All stats are based on the Standard Dynasty Owner scoring system as outlined in the updated Dynasty Owner Constitution. Standard Dynasty Owner scoring gives you .1 points for every yard rushing or receiving, .1 point for every 2 yards passing, 1 point per reception, 6 points for a rushing, receiving or passing touchdown and 2 points for a successful 2-point conversion (rushing, receiving, or passing). Interceptions or fumbles lost cost you 3 points, while a fumble that is recovered by the player’s team is a loss of only 1 point. Bonus points are available for 100-199 yards rushing (2 points), 200 yards rushing or receiving (6 points), 300-399 yards passing (1 point) and 400 yards passing (4 points). There is also a 3 point bonus for clutch scoring, which is a score that results in a lead change in the final two minutes of the 4th quarter or overtime. Kickoff and punt return touchdowns are worth 6 points for the player and kickoff and punt returns are worth 1 point for every 40 yards.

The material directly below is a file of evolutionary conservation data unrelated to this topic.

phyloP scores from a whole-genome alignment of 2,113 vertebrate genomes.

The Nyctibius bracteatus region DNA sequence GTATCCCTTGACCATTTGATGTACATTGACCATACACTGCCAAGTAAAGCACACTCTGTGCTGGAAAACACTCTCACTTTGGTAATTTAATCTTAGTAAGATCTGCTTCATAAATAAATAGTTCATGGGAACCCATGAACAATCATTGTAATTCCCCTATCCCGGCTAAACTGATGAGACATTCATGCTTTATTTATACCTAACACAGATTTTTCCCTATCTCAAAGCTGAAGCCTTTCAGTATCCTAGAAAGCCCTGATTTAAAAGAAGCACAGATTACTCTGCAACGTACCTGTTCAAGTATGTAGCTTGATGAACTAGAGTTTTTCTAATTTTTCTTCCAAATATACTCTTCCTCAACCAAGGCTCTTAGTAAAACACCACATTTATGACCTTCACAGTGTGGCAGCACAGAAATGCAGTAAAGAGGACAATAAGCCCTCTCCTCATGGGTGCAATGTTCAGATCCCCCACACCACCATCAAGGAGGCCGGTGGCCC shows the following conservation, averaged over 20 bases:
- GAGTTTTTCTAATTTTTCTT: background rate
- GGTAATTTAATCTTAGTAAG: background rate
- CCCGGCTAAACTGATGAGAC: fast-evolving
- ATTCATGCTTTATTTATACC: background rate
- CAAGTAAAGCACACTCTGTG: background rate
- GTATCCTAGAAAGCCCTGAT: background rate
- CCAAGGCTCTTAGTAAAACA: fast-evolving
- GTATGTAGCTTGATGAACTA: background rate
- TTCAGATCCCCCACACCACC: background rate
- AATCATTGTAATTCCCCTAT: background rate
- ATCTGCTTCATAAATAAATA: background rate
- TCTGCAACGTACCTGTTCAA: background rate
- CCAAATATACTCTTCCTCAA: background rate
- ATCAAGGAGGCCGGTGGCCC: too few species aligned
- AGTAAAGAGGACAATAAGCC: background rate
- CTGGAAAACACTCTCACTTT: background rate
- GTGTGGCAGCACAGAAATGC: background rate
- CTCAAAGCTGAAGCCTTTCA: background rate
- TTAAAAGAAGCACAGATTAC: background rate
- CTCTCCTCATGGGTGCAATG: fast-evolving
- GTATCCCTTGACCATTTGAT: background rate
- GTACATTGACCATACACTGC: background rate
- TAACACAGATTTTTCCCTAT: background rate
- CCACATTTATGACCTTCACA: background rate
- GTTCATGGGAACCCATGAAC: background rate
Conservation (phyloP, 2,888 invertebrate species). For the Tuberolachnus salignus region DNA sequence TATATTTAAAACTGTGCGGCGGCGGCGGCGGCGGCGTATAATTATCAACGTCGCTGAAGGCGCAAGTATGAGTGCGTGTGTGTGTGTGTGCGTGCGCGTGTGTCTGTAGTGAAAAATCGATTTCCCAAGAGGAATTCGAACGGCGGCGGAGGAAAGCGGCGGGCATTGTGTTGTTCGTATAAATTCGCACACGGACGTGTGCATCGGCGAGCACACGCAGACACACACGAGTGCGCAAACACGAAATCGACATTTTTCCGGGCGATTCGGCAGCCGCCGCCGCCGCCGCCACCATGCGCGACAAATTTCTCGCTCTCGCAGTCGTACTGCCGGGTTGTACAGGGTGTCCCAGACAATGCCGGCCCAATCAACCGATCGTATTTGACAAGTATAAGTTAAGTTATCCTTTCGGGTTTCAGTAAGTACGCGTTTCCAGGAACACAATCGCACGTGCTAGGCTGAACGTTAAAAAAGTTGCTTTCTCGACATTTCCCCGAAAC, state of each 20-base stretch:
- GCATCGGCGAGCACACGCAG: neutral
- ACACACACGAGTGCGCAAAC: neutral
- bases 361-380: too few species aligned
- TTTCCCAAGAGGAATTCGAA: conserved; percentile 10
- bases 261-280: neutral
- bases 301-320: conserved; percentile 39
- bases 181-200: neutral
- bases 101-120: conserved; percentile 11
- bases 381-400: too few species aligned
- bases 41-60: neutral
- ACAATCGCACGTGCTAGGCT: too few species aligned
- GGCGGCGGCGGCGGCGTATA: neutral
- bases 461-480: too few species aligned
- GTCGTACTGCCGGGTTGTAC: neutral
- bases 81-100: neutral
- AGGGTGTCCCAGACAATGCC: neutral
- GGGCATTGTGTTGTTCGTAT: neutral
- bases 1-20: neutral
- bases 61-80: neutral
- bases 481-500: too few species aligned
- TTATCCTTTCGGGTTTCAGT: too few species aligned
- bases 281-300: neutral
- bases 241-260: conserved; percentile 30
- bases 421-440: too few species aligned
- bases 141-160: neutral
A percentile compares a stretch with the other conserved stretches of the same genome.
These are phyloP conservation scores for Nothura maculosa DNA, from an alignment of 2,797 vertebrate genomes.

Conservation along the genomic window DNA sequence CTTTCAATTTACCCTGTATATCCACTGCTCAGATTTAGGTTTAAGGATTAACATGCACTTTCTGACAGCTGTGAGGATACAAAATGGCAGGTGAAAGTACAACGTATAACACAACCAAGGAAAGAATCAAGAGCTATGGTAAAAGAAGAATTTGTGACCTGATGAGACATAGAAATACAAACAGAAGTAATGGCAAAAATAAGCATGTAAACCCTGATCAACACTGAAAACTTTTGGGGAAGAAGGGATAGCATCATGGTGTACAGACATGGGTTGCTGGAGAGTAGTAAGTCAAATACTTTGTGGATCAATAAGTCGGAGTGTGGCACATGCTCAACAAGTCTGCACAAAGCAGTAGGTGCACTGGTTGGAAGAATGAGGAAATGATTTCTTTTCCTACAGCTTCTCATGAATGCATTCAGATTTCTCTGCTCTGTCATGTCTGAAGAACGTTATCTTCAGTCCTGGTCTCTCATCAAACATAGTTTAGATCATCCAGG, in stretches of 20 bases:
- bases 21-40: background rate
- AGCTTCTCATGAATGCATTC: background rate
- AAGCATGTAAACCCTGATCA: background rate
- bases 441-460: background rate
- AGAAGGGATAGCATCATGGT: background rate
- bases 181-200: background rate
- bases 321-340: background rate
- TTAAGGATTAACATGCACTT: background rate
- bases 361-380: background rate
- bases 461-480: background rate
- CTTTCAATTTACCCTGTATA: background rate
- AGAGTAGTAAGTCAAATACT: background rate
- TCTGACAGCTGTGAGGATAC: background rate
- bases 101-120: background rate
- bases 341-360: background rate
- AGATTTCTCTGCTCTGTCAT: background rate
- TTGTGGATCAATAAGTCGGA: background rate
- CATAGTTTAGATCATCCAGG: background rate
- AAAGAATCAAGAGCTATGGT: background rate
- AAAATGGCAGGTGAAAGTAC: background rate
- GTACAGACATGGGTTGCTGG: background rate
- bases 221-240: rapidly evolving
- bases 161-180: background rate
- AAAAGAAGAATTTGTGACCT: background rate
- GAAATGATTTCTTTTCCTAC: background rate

Standard Dynasty Owner scoring for kickers gives you 1 point for every extra point, while a missed extra point will cost you 1 point. It’s 2 points for a field goal of between 0 and 39 yards, 4 points for a field goal between 40 and 49 yards and 5 points for a field goal of 50 yards or longer. A missed field goal of between 0 and 39 yards will cost you 3 points, while a miss of 40 yards or more is a loss of 2 points.

For the purposes of this article, ADP and Dynasty Owner ownership statistics were current as of October 23rd.

These Guys Should be Starters This Week

First, let’s take a look at how my Week 6 Starter recommendations fared (Good, Bad or Just Ok):

  • QB: Kyle Allen – 20.8 (Just Ok recommendation)
  • RB: J.K. Dobbins – 4.9 (Bad recommendation)
  • WR: Christian Kirk – 22.6 (Good recommendation)
  • TE: Cameron Brate – 1.3 (Bad recommendation)

Two consecutive weeks with two Bad recommendations, one Just Ok recommendation and one Good recommendation. The Bad recommendations were once again at RB and TE as neither J.K. Dobbins nor Cameron Brate got enough touches to be productive. Rob Gronkowski hogged all of the TE targets in Tampa this week, leaving Brate to just one catch for three yards. And Gus Edwards got the rushing TD and had more carries than Dobbins (14 to 9), but fewer yards (26 to 28 for Dobbins). Kyle Allen was the #12 QB this week, better than lots of bigger names, and so that pick was Just Ok. Finally, Christian Kirk made the most of his two targets with two catches for 86 yards and two TDs to finish as the #5 WR for the week. That’s a good recommendation! It’s time to duplicate that Good recommendation at WR and get more at the other positions in Week 7.